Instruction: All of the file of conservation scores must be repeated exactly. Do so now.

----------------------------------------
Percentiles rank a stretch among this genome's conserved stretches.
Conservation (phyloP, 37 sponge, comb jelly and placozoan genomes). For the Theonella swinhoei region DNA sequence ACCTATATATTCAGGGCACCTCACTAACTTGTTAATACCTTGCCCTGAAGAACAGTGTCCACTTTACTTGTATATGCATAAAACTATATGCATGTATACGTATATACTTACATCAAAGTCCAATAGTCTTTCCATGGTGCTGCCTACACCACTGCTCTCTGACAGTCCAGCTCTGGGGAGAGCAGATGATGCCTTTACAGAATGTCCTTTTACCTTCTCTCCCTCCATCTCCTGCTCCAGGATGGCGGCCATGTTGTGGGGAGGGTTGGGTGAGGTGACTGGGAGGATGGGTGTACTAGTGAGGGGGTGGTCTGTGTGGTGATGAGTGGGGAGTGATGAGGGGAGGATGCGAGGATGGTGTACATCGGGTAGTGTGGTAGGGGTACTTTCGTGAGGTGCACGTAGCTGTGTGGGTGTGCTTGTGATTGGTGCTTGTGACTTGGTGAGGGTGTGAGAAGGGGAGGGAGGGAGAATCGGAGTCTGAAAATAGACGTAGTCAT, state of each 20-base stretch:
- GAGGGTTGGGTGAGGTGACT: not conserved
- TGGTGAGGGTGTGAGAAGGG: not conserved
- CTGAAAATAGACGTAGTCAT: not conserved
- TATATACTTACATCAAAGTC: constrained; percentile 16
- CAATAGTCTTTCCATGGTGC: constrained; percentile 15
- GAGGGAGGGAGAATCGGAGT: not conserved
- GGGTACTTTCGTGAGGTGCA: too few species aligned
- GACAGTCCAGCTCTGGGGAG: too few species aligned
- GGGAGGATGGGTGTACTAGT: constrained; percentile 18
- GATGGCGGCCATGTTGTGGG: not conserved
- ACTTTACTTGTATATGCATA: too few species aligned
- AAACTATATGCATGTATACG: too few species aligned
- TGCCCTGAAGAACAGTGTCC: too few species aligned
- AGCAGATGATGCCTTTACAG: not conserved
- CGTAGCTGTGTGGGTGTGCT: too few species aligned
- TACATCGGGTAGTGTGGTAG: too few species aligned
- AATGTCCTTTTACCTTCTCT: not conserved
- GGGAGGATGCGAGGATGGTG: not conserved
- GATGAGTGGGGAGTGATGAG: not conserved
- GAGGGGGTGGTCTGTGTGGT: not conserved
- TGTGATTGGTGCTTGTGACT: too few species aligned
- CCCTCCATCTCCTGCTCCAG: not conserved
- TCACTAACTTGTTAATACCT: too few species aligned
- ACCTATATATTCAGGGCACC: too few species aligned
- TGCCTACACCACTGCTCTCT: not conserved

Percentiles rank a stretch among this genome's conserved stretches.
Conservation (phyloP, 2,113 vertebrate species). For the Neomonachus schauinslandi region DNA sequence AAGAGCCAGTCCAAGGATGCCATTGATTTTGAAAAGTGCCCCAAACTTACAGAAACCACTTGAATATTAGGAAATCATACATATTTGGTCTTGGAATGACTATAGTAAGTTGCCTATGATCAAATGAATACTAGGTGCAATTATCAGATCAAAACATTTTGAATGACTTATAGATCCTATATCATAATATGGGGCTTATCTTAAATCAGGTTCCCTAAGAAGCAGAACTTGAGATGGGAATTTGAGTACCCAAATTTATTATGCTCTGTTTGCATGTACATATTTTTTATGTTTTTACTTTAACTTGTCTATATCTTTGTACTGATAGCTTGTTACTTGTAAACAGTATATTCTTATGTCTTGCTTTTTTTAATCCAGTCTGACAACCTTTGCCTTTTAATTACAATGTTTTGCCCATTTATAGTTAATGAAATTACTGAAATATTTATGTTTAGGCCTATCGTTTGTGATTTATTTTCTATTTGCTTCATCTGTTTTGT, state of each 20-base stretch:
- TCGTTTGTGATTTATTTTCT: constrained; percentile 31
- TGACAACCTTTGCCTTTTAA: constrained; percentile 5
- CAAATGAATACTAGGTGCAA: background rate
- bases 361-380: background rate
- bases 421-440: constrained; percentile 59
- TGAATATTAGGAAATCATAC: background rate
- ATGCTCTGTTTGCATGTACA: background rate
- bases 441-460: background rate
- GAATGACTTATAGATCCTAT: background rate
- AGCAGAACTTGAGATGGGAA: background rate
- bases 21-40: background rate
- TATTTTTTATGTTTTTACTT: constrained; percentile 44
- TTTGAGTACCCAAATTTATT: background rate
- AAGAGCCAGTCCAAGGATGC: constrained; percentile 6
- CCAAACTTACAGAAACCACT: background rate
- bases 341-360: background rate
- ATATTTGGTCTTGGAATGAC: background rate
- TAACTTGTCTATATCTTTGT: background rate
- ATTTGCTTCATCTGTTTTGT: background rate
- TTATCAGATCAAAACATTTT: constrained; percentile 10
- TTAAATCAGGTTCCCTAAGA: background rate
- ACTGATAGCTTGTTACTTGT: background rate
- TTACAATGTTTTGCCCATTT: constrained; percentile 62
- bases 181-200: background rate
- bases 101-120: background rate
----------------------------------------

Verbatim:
Percentiles rank a stretch among this genome's conserved stretches.
Conservation (phyloP, 37 sponge, comb jelly and placozoan genomes). For the Theonella swinhoei region DNA sequence ACCTATATATTCAGGGCACCTCACTAACTTGTTAATACCTTGCCCTGAAGAACAGTGTCCACTTTACTTGTATATGCATAAAACTATATGCATGTATACGTATATACTTACATCAAAGTCCAATAGTCTTTCCATGGTGCTGCCTACACCACTGCTCTCTGACAGTCCAGCTCTGGGGAGAGCAGATGATGCCTTTACAGAATGTCCTTTTACCTTCTCTCCCTCCATCTCCTGCTCCAGGATGGCGGCCATGTTGTGGGGAGGGTTGGGTGAGGTGACTGGGAGGATGGGTGTACTAGTGAGGGGGTGGTCTGTGTGGTGATGAGTGGGGAGTGATGAGGGGAGGATGCGAGGATGGTGTACATCGGGTAGTGTGGTAGGGGTACTTTCGTGAGGTGCACGTAGCTGTGTGGGTGTGCTTGTGATTGGTGCTTGTGACTTGGTGAGGGTGTGAGAAGGGGAGGGAGGGAGAATCGGAGTCTGAAAATAGACGTAGTCAT, state of each 20-base stretch:
- GAGGGTTGGGTGAGGTGACT: not conserved
- TGGTGAGGGTGTGAGAAGGG: not conserved
- CTGAAAATAGACGTAGTCAT: not conserved
- TATATACTTACATCAAAGTC: constrained; percentile 16
- CAATAGTCTTTCCATGGTGC: constrained; percentile 15
- GAGGGAGGGAGAATCGGAGT: not conserved
- GGGTACTTTCGTGAGGTGCA: too few species aligned
- GACAGTCCAGCTCTGGGGAG: too few species aligned
- GGGAGGATGGGTGTACTAGT: constrained; percentile 18
- GATGGCGGCCATGTTGTGGG: not conserved
- ACTTTACTTGTATATGCATA: too few species aligned
- AAACTATATGCATGTATACG: too few species aligned
- TGCCCTGAAGAACAGTGTCC: too few species aligned
- AGCAGATGATGCCTTTACAG: not conserved
- CGTAGCTGTGTGGGTGTGCT: too few species aligned
- TACATCGGGTAGTGTGGTAG: too few species aligned
- AATGTCCTTTTACCTTCTCT: not conserved
- GGGAGGATGCGAGGATGGTG: not conserved
- GATGAGTGGGGAGTGATGAG: not conserved
- GAGGGGGTGGTCTGTGTGGT: not conserved
- TGTGATTGGTGCTTGTGACT: too few species aligned
- CCCTCCATCTCCTGCTCCAG: not conserved
- TCACTAACTTGTTAATACCT: too few species aligned
- ACCTATATATTCAGGGCACC: too few species aligned
- TGCCTACACCACTGCTCTCT: not conserved

Percentiles rank a stretch among this genome's conserved stretches.
Conservation (phyloP, 2,113 vertebrate species). For the Neomonachus schauinslandi region DNA sequence AAGAGCCAGTCCAAGGATGCCATTGATTTTGAAAAGTGCCCCAAACTTACAGAAACCACTTGAATATTAGGAAATCATACATATTTGGTCTTGGAATGACTATAGTAAGTTGCCTATGATCAAATGAATACTAGGTGCAATTATCAGATCAAAACATTTTGAATGACTTATAGATCCTATATCATAATATGGGGCTTATCTTAAATCAGGTTCCCTAAGAAGCAGAACTTGAGATGGGAATTTGAGTACCCAAATTTATTATGCTCTGTTTGCATGTACATATTTTTTATGTTTTTACTTTAACTTGTCTATATCTTTGTACTGATAGCTTGTTACTTGTAAACAGTATATTCTTATGTCTTGCTTTTTTTAATCCAGTCTGACAACCTTTGCCTTTTAATTACAATGTTTTGCCCATTTATAGTTAATGAAATTACTGAAATATTTATGTTTAGGCCTATCGTTTGTGATTTATTTTCTATTTGCTTCATCTGTTTTGT, state of each 20-base stretch:
- TCGTTTGTGATTTATTTTCT: constrained; percentile 31
- TGACAACCTTTGCCTTTTAA: constrained; percentile 5
- CAAATGAATACTAGGTGCAA: background rate
- bases 361-380: background rate
- bases 421-440: constrained; percentile 59
- TGAATATTAGGAAATCATAC: background rate
- ATGCTCTGTTTGCATGTACA: background rate
- bases 441-460: background rate
- GAATGACTTATAGATCCTAT: background rate
- AGCAGAACTTGAGATGGGAA: background rate
- bases 21-40: background rate
- TATTTTTTATGTTTTTACTT: constrained; percentile 44
- TTTGAGTACCCAAATTTATT: background rate
- AAGAGCCAGTCCAAGGATGC: constrained; percentile 6
- CCAAACTTACAGAAACCACT: background rate
- bases 341-360: background rate
- ATATTTGGTCTTGGAATGAC: background rate
- TAACTTGTCTATATCTTTGT: background rate
- ATTTGCTTCATCTGTTTTGT: background rate
- TTATCAGATCAAAACATTTT: constrained; percentile 10
- TTAAATCAGGTTCCCTAAGA: background rate
- ACTGATAGCTTGTTACTTGT: background rate
- TTACAATGTTTTGCCCATTT: constrained; percentile 62
- bases 181-200: background rate
- bases 101-120: background rate